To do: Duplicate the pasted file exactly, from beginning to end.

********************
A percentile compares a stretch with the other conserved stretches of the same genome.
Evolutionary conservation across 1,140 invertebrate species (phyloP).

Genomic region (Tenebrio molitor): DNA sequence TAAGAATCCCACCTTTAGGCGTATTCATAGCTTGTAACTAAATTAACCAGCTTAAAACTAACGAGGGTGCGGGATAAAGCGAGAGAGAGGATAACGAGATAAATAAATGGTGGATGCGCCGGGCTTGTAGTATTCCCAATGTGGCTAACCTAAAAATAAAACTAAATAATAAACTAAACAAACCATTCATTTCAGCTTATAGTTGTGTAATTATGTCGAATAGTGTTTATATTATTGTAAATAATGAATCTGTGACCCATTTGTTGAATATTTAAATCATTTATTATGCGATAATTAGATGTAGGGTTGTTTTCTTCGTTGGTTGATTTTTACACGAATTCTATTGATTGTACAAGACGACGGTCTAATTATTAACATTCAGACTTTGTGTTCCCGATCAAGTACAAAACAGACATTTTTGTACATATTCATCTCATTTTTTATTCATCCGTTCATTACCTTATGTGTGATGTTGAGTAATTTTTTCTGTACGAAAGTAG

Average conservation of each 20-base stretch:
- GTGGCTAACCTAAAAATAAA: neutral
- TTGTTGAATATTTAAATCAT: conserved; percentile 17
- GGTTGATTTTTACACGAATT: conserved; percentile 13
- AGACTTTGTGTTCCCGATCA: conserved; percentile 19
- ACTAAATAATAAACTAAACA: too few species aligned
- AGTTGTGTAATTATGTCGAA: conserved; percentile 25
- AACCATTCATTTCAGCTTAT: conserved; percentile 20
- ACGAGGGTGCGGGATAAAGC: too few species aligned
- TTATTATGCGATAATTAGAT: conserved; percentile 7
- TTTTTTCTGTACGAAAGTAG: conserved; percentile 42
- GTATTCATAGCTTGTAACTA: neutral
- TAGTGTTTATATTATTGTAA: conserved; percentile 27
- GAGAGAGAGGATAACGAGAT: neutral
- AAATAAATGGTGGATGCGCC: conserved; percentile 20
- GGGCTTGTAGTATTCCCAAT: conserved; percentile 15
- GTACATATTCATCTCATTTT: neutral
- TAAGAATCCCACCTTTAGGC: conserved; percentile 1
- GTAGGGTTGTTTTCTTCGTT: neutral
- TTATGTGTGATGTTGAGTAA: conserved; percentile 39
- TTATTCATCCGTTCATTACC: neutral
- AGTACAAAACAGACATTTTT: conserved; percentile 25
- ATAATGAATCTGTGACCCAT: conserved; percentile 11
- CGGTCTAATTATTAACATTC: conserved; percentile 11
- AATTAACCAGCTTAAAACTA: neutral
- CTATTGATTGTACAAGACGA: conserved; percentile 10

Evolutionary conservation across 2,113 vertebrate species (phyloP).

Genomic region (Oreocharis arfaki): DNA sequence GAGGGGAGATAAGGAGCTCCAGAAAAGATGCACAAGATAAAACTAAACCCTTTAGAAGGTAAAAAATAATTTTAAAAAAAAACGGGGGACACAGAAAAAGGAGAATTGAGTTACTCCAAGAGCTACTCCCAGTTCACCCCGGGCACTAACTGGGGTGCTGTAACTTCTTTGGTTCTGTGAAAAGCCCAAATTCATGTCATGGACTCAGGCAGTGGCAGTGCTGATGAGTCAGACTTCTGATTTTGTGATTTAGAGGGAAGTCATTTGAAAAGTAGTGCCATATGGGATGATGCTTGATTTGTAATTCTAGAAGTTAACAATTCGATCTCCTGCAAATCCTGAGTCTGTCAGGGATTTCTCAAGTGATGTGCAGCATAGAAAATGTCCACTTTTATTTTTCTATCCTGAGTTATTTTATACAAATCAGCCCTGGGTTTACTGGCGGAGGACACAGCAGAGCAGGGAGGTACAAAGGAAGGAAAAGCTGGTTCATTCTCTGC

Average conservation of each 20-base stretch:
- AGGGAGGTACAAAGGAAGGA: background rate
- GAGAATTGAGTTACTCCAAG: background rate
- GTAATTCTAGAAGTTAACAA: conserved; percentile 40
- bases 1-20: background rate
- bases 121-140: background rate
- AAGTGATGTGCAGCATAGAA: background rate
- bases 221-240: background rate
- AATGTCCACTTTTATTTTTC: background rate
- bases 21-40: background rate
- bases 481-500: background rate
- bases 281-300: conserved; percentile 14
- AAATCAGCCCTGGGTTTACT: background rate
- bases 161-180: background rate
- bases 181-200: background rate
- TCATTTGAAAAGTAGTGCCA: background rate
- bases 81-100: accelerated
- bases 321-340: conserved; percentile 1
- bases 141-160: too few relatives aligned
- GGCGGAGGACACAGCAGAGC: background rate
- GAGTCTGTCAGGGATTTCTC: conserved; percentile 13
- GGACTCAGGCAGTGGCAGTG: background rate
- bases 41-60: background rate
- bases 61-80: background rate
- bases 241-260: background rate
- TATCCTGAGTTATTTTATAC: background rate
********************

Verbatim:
A percentile compares a stretch with the other conserved stretches of the same genome.
Evolutionary conservation across 1,140 invertebrate species (phyloP).

Genomic region (Tenebrio molitor): DNA sequence TAAGAATCCCACCTTTAGGCGTATTCATAGCTTGTAACTAAATTAACCAGCTTAAAACTAACGAGGGTGCGGGATAAAGCGAGAGAGAGGATAACGAGATAAATAAATGGTGGATGCGCCGGGCTTGTAGTATTCCCAATGTGGCTAACCTAAAAATAAAACTAAATAATAAACTAAACAAACCATTCATTTCAGCTTATAGTTGTGTAATTATGTCGAATAGTGTTTATATTATTGTAAATAATGAATCTGTGACCCATTTGTTGAATATTTAAATCATTTATTATGCGATAATTAGATGTAGGGTTGTTTTCTTCGTTGGTTGATTTTTACACGAATTCTATTGATTGTACAAGACGACGGTCTAATTATTAACATTCAGACTTTGTGTTCCCGATCAAGTACAAAACAGACATTTTTGTACATATTCATCTCATTTTTTATTCATCCGTTCATTACCTTATGTGTGATGTTGAGTAATTTTTTCTGTACGAAAGTAG

Average conservation of each 20-base stretch:
- GTGGCTAACCTAAAAATAAA: neutral
- TTGTTGAATATTTAAATCAT: conserved; percentile 17
- GGTTGATTTTTACACGAATT: conserved; percentile 13
- AGACTTTGTGTTCCCGATCA: conserved; percentile 19
- ACTAAATAATAAACTAAACA: too few species aligned
- AGTTGTGTAATTATGTCGAA: conserved; percentile 25
- AACCATTCATTTCAGCTTAT: conserved; percentile 20
- ACGAGGGTGCGGGATAAAGC: too few species aligned
- TTATTATGCGATAATTAGAT: conserved; percentile 7
- TTTTTTCTGTACGAAAGTAG: conserved; percentile 42
- GTATTCATAGCTTGTAACTA: neutral
- TAGTGTTTATATTATTGTAA: conserved; percentile 27
- GAGAGAGAGGATAACGAGAT: neutral
- AAATAAATGGTGGATGCGCC: conserved; percentile 20
- GGGCTTGTAGTATTCCCAAT: conserved; percentile 15
- GTACATATTCATCTCATTTT: neutral
- TAAGAATCCCACCTTTAGGC: conserved; percentile 1
- GTAGGGTTGTTTTCTTCGTT: neutral
- TTATGTGTGATGTTGAGTAA: conserved; percentile 39
- TTATTCATCCGTTCATTACC: neutral
- AGTACAAAACAGACATTTTT: conserved; percentile 25
- ATAATGAATCTGTGACCCAT: conserved; percentile 11
- CGGTCTAATTATTAACATTC: conserved; percentile 11
- AATTAACCAGCTTAAAACTA: neutral
- CTATTGATTGTACAAGACGA: conserved; percentile 10

Evolutionary conservation across 2,113 vertebrate species (phyloP).

Genomic region (Oreocharis arfaki): DNA sequence GAGGGGAGATAAGGAGCTCCAGAAAAGATGCACAAGATAAAACTAAACCCTTTAGAAGGTAAAAAATAATTTTAAAAAAAAACGGGGGACACAGAAAAAGGAGAATTGAGTTACTCCAAGAGCTACTCCCAGTTCACCCCGGGCACTAACTGGGGTGCTGTAACTTCTTTGGTTCTGTGAAAAGCCCAAATTCATGTCATGGACTCAGGCAGTGGCAGTGCTGATGAGTCAGACTTCTGATTTTGTGATTTAGAGGGAAGTCATTTGAAAAGTAGTGCCATATGGGATGATGCTTGATTTGTAATTCTAGAAGTTAACAATTCGATCTCCTGCAAATCCTGAGTCTGTCAGGGATTTCTCAAGTGATGTGCAGCATAGAAAATGTCCACTTTTATTTTTCTATCCTGAGTTATTTTATACAAATCAGCCCTGGGTTTACTGGCGGAGGACACAGCAGAGCAGGGAGGTACAAAGGAAGGAAAAGCTGGTTCATTCTCTGC

Average conservation of each 20-base stretch:
- AGGGAGGTACAAAGGAAGGA: background rate
- GAGAATTGAGTTACTCCAAG: background rate
- GTAATTCTAGAAGTTAACAA: conserved; percentile 40
- bases 1-20: background rate
- bases 121-140: background rate
- AAGTGATGTGCAGCATAGAA: background rate
- bases 221-240: background rate
- AATGTCCACTTTTATTTTTC: background rate
- bases 21-40: background rate
- bases 481-500: background rate
- bases 281-300: conserved; percentile 14
- AAATCAGCCCTGGGTTTACT: background rate
- bases 161-180: background rate
- bases 181-200: background rate
- TCATTTGAAAAGTAGTGCCA: background rate
- bases 81-100: accelerated
- bases 321-340: conserved; percentile 1
- bases 141-160: too few relatives aligned
- GGCGGAGGACACAGCAGAGC: background rate
- GAGTCTGTCAGGGATTTCTC: conserved; percentile 13
- GGACTCAGGCAGTGGCAGTG: background rate
- bases 41-60: background rate
- bases 61-80: background rate
- bases 241-260: background rate
- TATCCTGAGTTATTTTATAC: background rate